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I am currently trying to build a booking page for a theatre website, the dates of the shows are set to specific days of the week but run indefinitely throughout the year.

My current brain-tickling task is that of creating a function that will correctly update the show dates to be the nearest relevant numerical date to todays date.

So, from todays date, I need it to show options for Friday 25th January, Saturday 26th January and Wednesday 30th January, then if accessed tomorrow (Friday 25th January 2013) it would change the date of Friday to 1st February (as that is the next friday showing).

I suppose the function would go something like this (in logical terms):

updateShowDates(function(){
var todaysdate = getDate
var todayWeekday = getDay
var showWeekday = document.getElementByName('datepicker').value
var lengthtotarget = count number of days between todayWeekday and target weekday (i.e. Wednesday)
newShowDate = todaysdate + lengthtotarget
document.getElementByName('datepicker').innerHTML=newShowDate;
});

The HTML for the element that this will function on is:

<select id="dateselect" size="3">

<option value="Wednesday" title="Wednesday" name="datepicker">

    Wednesday

</option>

<option value="Friday" title="Friday" name="datepicker">

    Friday

</option>

<option value="Saturday" title="Saturday" name="datepicker">

    Saturday

</option>

</select>

I am a bit of a noob with Javascript, I did find a resource a while ago that would be very helpful for this but of course, sod's law, I didn't bookmark it and can't find it anymore.

Any help to write a working function would be greatly appreciated. This is for university coursework and of course I am trying to score the highest possible mark.

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2  

In JavaScript, you can compute the difference between two dates with the subtraction operator, which will return the difference between the two dates in seconds. You could subsequently use the Math.abs function to get the absolute value of the difference. (Actually, in this case, that won't be necessary since the show date is always in the future.) You could also use array.sort to order dates by their difference with today's date.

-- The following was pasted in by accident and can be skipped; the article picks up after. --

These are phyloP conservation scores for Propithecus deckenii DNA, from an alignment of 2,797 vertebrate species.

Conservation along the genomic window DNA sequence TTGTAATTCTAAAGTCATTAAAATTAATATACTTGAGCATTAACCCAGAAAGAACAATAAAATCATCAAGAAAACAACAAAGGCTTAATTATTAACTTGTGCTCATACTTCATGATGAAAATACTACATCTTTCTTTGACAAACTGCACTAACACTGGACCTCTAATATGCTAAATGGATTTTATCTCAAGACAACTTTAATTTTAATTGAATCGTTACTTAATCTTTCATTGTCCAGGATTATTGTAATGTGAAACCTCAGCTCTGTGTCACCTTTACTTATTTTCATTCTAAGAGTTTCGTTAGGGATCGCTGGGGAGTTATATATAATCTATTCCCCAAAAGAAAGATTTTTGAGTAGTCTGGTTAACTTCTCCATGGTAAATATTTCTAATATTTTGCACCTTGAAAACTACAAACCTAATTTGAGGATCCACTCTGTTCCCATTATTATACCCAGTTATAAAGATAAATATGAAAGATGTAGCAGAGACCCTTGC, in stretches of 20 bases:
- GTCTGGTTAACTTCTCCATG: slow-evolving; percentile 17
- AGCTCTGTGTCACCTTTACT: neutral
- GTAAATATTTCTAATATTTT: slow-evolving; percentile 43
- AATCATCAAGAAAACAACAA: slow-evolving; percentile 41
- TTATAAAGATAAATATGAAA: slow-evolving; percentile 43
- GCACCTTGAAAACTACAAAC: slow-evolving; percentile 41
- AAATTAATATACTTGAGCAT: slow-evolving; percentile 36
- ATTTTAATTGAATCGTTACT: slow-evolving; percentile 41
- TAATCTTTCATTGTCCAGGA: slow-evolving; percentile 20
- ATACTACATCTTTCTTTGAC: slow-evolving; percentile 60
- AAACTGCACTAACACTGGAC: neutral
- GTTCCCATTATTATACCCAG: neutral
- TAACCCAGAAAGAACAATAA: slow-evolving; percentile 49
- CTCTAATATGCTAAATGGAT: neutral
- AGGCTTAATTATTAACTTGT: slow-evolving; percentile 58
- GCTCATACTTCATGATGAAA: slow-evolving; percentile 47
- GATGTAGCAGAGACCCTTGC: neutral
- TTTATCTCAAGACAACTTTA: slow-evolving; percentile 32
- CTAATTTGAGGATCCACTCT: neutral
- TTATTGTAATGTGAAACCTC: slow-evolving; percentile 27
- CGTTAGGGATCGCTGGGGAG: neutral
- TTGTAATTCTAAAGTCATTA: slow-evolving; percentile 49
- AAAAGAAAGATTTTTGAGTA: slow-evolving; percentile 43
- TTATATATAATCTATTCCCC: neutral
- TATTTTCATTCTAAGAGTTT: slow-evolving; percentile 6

I expect that the result might look something like this: I have not actually tested this code, but it's an educated guess.

function getNextShowTime(showTimes) {
    var x, now, soonest, offset;
    now = date;
    offset = Infinity;
    for(x = 0; x < showTimes.length; x++) {
        if (showTimes[x] - now < offset) {
            offset = showTimes[x] - now;
            soonest = showTimes[x];
        }
    }
    return soonest;
}

The function I've provided should provide the soonest show date. If you want to look up multiple show dates and sort them chronologically, you'll want to use array.sort. You might also want to exclude past shows, as well. As you did say that this is an exercise for a university course, I will leave these to you.

Edit: The sample code provided iterates over the different show times. At the beginning of the loop, soonest is NULL and offset is Infinity. For each iteration, the show time is compared to the current time and compared to offset. If the result is less than offset, the difference is assigned to offset and the show time is assigned to soonest. Thus, at the end of the loop, offset should be the amount of time till the next show time and soonest should be the show time.

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